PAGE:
I’m going to start a new feature on my blog. I’m not sure how regular it will be but I want it to act as a counter point to my Happy Places blog posts about settings that inspire me. I’d like to discuss people, past and present, specific and general, who have inspired me to live a creative life.
And the first person I’m going to feature is a man whom I’ve never met, yet whom I’m directly descended from, my grandfather, Garreth J. Rynhart.
Garreth was born in Holland and emigrated to the U.S. in 1914. He received his bachelor’s degree in Fine Arts in the early 1920s. While at university, he decided he was going to develop a way to live by his brush. With this goal in mind, he trained himself to paint very quickly.
He traveled all over Western Canada (his country of adoption) and the Western U.S. He hiked over different landscapes with his trusty binoculars and made sketches in his book. During the Great Depression, Garreth was actually well off because of his ability to “mass produce” paintings cheaply. Painting on nothing but thick cardboard for canvasses and making his own frames, he sold 2 paintings for $5. Many times, during this time, he couldn’t keep up with is orders, even spending just 5-10 minutes painting works like the one you see below (12 x 24 “)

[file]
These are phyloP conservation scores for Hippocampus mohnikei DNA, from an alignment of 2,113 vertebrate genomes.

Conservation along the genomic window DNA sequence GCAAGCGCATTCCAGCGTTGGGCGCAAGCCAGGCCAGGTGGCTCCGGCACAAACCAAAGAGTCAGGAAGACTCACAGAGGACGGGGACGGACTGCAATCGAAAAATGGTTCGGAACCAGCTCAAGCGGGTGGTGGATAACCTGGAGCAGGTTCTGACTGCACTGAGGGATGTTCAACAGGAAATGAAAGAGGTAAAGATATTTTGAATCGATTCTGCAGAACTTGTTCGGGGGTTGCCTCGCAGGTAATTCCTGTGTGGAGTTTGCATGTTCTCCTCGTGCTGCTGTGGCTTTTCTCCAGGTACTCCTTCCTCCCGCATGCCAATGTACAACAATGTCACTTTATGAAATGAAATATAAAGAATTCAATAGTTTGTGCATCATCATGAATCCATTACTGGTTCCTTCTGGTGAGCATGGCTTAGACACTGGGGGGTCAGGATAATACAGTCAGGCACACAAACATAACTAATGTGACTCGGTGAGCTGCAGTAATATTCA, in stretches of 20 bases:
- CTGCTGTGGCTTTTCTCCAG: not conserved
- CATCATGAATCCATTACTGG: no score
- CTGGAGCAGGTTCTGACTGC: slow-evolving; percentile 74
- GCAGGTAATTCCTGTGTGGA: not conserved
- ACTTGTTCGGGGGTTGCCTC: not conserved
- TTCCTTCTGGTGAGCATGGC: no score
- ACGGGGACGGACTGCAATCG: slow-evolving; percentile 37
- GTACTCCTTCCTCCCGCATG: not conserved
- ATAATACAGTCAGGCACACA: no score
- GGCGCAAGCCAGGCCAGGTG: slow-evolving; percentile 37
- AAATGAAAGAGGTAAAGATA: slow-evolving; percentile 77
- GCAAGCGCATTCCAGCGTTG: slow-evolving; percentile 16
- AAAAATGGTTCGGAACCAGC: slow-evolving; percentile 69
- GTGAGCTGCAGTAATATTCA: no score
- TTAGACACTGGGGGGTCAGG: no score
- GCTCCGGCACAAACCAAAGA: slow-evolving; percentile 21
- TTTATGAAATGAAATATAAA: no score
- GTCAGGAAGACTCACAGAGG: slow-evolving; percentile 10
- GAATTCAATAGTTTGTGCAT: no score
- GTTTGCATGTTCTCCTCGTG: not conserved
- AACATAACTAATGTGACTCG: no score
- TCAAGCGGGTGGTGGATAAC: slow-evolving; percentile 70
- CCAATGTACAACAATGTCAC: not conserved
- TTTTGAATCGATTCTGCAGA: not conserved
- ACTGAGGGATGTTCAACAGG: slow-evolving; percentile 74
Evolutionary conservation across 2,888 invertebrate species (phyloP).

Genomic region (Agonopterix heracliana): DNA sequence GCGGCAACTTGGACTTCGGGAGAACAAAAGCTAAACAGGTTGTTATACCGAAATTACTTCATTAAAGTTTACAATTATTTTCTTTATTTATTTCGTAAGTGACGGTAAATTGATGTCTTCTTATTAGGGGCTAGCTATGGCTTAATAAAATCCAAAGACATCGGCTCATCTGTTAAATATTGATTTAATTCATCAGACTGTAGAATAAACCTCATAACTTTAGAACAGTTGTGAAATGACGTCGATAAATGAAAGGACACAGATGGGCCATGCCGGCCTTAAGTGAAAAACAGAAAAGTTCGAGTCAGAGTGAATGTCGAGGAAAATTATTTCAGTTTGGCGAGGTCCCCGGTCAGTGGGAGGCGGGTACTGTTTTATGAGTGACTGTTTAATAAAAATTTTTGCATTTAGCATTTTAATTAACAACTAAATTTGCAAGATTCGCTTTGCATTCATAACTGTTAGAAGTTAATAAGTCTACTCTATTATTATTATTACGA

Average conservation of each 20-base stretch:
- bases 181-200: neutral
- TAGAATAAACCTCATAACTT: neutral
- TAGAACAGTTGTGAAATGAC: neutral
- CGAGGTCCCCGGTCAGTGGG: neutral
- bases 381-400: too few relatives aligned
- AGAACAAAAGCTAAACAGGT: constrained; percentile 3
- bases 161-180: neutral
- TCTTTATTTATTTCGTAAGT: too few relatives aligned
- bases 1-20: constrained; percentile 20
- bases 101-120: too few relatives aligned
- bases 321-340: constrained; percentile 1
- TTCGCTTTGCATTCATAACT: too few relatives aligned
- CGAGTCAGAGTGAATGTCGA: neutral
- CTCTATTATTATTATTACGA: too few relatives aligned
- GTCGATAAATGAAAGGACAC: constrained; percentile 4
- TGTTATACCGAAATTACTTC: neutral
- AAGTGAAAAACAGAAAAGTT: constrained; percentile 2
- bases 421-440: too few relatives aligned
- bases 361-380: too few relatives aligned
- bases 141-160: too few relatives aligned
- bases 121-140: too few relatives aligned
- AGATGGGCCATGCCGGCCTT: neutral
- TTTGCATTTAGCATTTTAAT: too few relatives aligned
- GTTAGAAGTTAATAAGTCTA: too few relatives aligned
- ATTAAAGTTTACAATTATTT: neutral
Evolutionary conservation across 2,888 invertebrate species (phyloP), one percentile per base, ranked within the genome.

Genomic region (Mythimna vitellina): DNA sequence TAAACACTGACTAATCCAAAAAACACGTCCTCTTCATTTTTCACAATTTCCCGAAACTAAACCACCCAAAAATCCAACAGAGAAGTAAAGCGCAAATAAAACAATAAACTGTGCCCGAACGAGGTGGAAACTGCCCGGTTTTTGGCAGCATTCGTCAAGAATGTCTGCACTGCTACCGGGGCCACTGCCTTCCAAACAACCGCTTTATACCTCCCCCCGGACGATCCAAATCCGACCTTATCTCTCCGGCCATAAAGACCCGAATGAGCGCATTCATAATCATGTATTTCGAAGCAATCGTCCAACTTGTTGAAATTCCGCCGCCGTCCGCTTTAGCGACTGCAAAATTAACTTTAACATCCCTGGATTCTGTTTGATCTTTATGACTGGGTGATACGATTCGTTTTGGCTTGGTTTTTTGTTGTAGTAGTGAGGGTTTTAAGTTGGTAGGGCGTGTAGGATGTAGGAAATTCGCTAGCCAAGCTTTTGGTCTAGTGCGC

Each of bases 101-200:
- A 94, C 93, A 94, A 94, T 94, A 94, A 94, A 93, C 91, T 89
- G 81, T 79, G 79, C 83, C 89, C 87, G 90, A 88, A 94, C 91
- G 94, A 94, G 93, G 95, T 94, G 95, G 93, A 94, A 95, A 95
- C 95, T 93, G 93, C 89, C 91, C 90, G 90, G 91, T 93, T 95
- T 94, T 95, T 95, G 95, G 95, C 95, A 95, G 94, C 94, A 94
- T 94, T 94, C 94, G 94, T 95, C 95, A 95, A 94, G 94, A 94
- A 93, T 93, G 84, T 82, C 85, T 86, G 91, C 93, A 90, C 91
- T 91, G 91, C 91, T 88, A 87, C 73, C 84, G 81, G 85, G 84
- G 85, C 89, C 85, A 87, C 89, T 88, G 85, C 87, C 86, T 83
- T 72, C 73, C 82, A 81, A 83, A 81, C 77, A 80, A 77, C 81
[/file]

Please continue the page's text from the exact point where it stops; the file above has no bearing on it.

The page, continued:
Garreth produced so many pictures during his lifetime that they can still be found in older homes, established businesses, antique stores and online venues such as ebay (where I purchased one of them) and Etsy (where I purchased another!)These photographs only represent one of his signature styles, the monochromatic “sepia” style. He also had a plein-air style and painted bigger pictures on canvas which, naturally were more expensive to produce and came at a higher price tag.
Garreth was well known for his speed painting and attracted a lot of attention by painting in store windows and at amusement parks, such as the early Knott’s Berry Farm and Disneyland, where people were so excited to get their hands on his work, they carried the paintings home still wet.
Tragically, Garreth suffered from diabetes, which robbed him of his eyesight, therefore curtailing his artistic career. But by then, he had already taught his beloved wife to paint. She is another very inspiring story that I will share at another time.My grandfather’s story has inspired me on my creative journey. He’s taught me never to give up on my dreams, to find a way to persevere and make it work. Though I never met him, I will always be grateful for the legacy he left me.